Red onion gratin
I promise to eventually stop with the Jamie Oliver recipes. When I get a new cookbook and I like it, I tend to cook my way through it pretty fast before I get sick of it and never want to look at it again. In the meantime, red onion gratin.
This looks better than it was. I mean, of course it was good to eat, but it wasn’t worth having the oven on for two hours. Let me clarify: it’s not worth having the oven on for two hours if it’s the only thing in the oven. I happened to have a few sweet potatoes roasting with a mess of garlic cloves at the same time, so we ended up with a delicious dinner. It’s a great side dish, but I wouldn’t serve it as a main course (and yes, I frequently serve vegetable dishes like this as main courses on weeknights—with a bit of bread and some wine, I am satisfied).
Jamie calls this one the best onion gratin. He also says that “it’s got ballsy flavor and sweetness.” Does ballsy mean something different in England? How did that one slip past the copy editor? When did such profanity become acceptable in cookbooks?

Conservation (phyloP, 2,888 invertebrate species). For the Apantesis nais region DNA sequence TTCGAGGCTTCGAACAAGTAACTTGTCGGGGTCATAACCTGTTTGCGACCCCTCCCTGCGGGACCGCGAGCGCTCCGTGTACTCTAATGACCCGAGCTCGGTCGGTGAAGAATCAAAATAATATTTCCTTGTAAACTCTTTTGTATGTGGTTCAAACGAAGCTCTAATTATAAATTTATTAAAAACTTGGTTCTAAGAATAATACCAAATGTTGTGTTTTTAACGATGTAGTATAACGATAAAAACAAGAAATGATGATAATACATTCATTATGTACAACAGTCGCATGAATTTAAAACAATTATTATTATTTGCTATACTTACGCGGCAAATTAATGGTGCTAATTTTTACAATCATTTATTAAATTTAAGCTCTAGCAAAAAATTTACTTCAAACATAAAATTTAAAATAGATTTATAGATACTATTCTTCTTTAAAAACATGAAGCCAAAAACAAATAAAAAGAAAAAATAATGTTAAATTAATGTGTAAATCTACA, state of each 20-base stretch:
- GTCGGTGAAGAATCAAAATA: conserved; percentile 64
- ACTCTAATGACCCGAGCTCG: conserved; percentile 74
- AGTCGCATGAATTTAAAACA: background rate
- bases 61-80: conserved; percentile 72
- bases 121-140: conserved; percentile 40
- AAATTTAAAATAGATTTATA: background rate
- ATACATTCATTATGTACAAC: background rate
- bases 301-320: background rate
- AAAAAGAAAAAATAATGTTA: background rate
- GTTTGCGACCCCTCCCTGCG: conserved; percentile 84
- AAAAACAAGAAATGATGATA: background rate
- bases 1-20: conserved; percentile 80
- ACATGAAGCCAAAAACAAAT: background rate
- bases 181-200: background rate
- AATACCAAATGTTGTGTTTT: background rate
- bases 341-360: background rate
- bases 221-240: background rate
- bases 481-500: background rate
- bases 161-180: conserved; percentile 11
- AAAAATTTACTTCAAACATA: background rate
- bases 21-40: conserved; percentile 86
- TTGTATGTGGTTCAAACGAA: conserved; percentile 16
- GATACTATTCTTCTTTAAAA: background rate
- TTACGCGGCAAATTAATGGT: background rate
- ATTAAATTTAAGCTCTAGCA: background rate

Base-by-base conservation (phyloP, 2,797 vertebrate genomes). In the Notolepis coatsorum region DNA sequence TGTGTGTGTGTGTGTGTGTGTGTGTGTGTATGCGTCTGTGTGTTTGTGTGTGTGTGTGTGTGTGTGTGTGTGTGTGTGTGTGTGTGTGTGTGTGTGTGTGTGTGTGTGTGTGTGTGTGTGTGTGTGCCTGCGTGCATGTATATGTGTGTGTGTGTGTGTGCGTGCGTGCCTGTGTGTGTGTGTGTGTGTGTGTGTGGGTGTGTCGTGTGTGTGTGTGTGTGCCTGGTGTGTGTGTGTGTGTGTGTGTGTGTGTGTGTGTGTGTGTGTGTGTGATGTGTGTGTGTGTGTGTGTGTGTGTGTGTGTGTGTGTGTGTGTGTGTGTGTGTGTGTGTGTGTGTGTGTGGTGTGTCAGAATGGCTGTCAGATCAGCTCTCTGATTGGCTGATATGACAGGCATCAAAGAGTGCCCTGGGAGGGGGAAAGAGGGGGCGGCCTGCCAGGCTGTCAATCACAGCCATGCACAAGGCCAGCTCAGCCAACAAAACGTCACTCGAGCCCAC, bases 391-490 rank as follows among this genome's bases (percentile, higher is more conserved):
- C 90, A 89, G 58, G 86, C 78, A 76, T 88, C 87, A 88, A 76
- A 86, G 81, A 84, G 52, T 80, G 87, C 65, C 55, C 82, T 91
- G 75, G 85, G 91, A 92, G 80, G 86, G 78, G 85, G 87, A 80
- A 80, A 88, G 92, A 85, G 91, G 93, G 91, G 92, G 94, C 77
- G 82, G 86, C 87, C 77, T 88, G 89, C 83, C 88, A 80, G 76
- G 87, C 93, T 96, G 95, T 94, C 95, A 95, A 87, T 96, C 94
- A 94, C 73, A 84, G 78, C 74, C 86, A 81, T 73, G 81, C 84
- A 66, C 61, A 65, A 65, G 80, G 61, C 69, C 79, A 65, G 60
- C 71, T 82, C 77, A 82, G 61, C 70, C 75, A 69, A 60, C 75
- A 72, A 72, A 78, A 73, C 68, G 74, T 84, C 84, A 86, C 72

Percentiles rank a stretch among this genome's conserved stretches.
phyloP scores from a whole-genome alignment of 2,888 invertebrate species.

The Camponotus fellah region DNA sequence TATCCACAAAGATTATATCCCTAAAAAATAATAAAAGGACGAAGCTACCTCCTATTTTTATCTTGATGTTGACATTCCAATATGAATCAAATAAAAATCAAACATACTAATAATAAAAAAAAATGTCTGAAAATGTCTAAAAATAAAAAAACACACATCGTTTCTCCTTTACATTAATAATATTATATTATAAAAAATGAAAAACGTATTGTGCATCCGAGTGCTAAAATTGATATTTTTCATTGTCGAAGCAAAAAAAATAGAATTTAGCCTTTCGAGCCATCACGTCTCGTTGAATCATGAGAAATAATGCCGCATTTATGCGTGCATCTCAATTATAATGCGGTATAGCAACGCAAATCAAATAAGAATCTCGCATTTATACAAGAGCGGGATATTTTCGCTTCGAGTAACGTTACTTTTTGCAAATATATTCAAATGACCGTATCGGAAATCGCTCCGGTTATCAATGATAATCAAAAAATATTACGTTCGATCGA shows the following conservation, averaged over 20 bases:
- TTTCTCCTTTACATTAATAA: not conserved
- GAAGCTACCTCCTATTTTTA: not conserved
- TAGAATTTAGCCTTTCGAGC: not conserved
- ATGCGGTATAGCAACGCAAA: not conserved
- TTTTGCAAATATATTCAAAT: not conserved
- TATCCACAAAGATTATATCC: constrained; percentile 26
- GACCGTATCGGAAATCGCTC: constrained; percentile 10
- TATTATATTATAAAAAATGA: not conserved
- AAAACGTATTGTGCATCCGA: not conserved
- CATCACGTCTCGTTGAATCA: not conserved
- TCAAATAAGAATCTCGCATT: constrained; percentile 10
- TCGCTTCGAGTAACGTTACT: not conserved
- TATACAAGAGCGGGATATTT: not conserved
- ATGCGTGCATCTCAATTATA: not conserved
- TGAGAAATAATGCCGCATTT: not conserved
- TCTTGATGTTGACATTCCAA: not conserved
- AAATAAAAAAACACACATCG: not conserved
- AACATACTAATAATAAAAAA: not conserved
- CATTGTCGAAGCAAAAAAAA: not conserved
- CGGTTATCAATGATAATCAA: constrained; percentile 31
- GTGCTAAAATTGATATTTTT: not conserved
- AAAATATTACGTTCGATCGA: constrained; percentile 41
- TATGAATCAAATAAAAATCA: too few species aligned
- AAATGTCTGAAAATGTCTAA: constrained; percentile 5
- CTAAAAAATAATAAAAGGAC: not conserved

- 4 medium red onions, peeled, quartered, and separated
- Olive oil
- Fresh thyme, leaves picked
- A few garlic cloves, peeled and sliced
- 1/2 cup of white wine
- 4 tablespoons crème fraîche
- 1.75 ounces gruyère, grated
- 1.75 ounces parmesan, grated
Preheat the oven to 400ºF. Toss the onions in a bowl with the olive oil, thyme, and garlic. Season well, and pour into a baking dish (such as a 9″ × 13″ Pyrex). Pour in the wine, and cover tightly with aluminum foil. Bake 45 minutes, remove the foil, and bake 15 more minutes. Turn the oven down to 350ºF. Stir in the crème fraîche, sprinkle on the cheese, and return to the oven until it all looks browned and beautiful.